[The Earliest Critique of Kant]
|Immanuel Kant (1724-1804).|
“that the former make themselves slaves while the latter would be free, but in the fact that the former find their master outside themselves, while the latter bear it within themselves, though he become thereby his own slave. The universal is necessarily and everlastingly something foreign and objective for the particular, the instincts, inclinations, pathological love, sensibility or however it is called. It remains an unbreakable imposition.” (188)
“to isolate these sides of life, is very precisely to suppress ethical life [Sittlichkeit], for it is in this last that the essence of reason realizes itself as the inner unified connection of the manifold with unity, of the empirical and ideas, instincts and reason.” (188)
[Three Levels of Ethical Life]
[The Development of ethico-religious Consciousness]There is also in this fragment the first sketch of the history of the development of ethico-religious consciousness, as later found in the Essay on Natural Law and the Phenomenology of Spirit. Once aware of its infinitude, ethical life progresses towards reconciliation, towards consciousness of the Unconditioned. It is this that contains the connection between the particular, multiple and contingent and what is One, universal and necessary.
“If man himself has a will, he stands in a relationship to God that is quite other than a merely passive relationship. There are not two independent wills, two substances. God and man must be one, but man the Son, God the Father. Man does not stand independently on his own ground. He is only, insofar as he opposes himself, a modification, and thereby also the Father in him.” (190; GS IV, 80)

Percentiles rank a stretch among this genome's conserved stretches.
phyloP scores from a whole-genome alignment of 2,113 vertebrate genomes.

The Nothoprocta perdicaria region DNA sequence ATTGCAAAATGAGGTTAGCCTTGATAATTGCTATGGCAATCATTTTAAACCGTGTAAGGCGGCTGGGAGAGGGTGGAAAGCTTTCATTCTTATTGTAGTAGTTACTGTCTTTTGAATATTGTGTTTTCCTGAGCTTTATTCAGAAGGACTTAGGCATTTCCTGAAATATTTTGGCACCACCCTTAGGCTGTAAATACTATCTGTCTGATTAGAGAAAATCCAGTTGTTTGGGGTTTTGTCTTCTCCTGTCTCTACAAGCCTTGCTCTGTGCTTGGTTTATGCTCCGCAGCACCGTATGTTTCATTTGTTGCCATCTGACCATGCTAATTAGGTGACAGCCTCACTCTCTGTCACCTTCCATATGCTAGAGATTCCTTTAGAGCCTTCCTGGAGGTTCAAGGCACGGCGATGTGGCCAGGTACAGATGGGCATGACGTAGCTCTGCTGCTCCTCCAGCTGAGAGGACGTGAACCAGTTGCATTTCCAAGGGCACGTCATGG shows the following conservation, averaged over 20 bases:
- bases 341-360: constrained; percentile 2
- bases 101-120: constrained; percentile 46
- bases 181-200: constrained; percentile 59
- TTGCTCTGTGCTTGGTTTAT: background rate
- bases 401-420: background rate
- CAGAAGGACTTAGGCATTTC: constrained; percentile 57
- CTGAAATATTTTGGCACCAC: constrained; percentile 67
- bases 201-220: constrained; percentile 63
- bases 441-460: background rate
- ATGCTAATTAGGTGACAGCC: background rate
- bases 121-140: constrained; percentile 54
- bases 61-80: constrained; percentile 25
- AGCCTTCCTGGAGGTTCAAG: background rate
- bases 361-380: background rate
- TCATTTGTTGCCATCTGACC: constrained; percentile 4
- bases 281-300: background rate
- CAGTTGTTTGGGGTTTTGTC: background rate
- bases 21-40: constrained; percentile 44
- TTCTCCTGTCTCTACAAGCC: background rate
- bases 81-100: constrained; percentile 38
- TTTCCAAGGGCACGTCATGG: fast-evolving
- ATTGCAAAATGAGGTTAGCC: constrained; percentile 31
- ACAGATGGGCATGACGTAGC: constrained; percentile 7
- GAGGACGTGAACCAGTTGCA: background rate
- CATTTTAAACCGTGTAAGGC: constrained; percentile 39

“God is love, love is God; there is no other divinity than love. Only what is not Godly, which does not love, has to place divinity in the Idea, outside itself. He who is unable to believe that God is in Jesus and that he be alive in man, mistrusts men. If love, if God, lives among men, there can be gods. Where not, so it must be said of him, and no gods are possible. If everything is separate, there is only an ideal.” (191)
“To “Love God” is to feel oneself in the fullness [im All] of life, boundlessly in the infinite. In this feeling of harmony, there is admittedly no universality, for in the harmony the particular is not in conflict, but in agreement; if not, there would be no harmony. “Love your neighbour as thyself” does not mean to love as much as thyself, for to love oneself is a word without sense, but it means to love him because he is you. It is a matter of feeling the same life, not of a stronger or a weaker life.” (191; GS IV 81)
“Thus was formulated the metaphysical interpretation of Christianity that constitutes the kernel of Hegel’s philosophy of religion and according to which Christian dogma is the symbolic expression of the unity of the divine and the human.” (191)
These passages and related notes, that Dilthey later uses in presenting his mystical pantheism, will show that Hegel engaged in a deeper metaphysical interpretation of these teachings, against Kant’s moral interpretation. Hegel then begins to value the concept of Christian freedom. Relations become apparent from now on with the big fragment on destiny, such as lead us from one fragment to the other. [The Fragment on Destiny is also absent from Knox’s edition (1948). One point of importance is the stress that Dilthey places on the change from Hegel’s early Kantian moral interpretation of Christ and his later “mystical pantheist” interpretation. This has been influential on later Hegel interpretation, but it can be missed in the English translations, as the Fuss/Dobbins volume is all from the earlier period and Knox includes material from both periods in his volume. – SC]
In our next two posts, we will address Dilthey's account of the "mystical pantheism" he attributes to Hegel.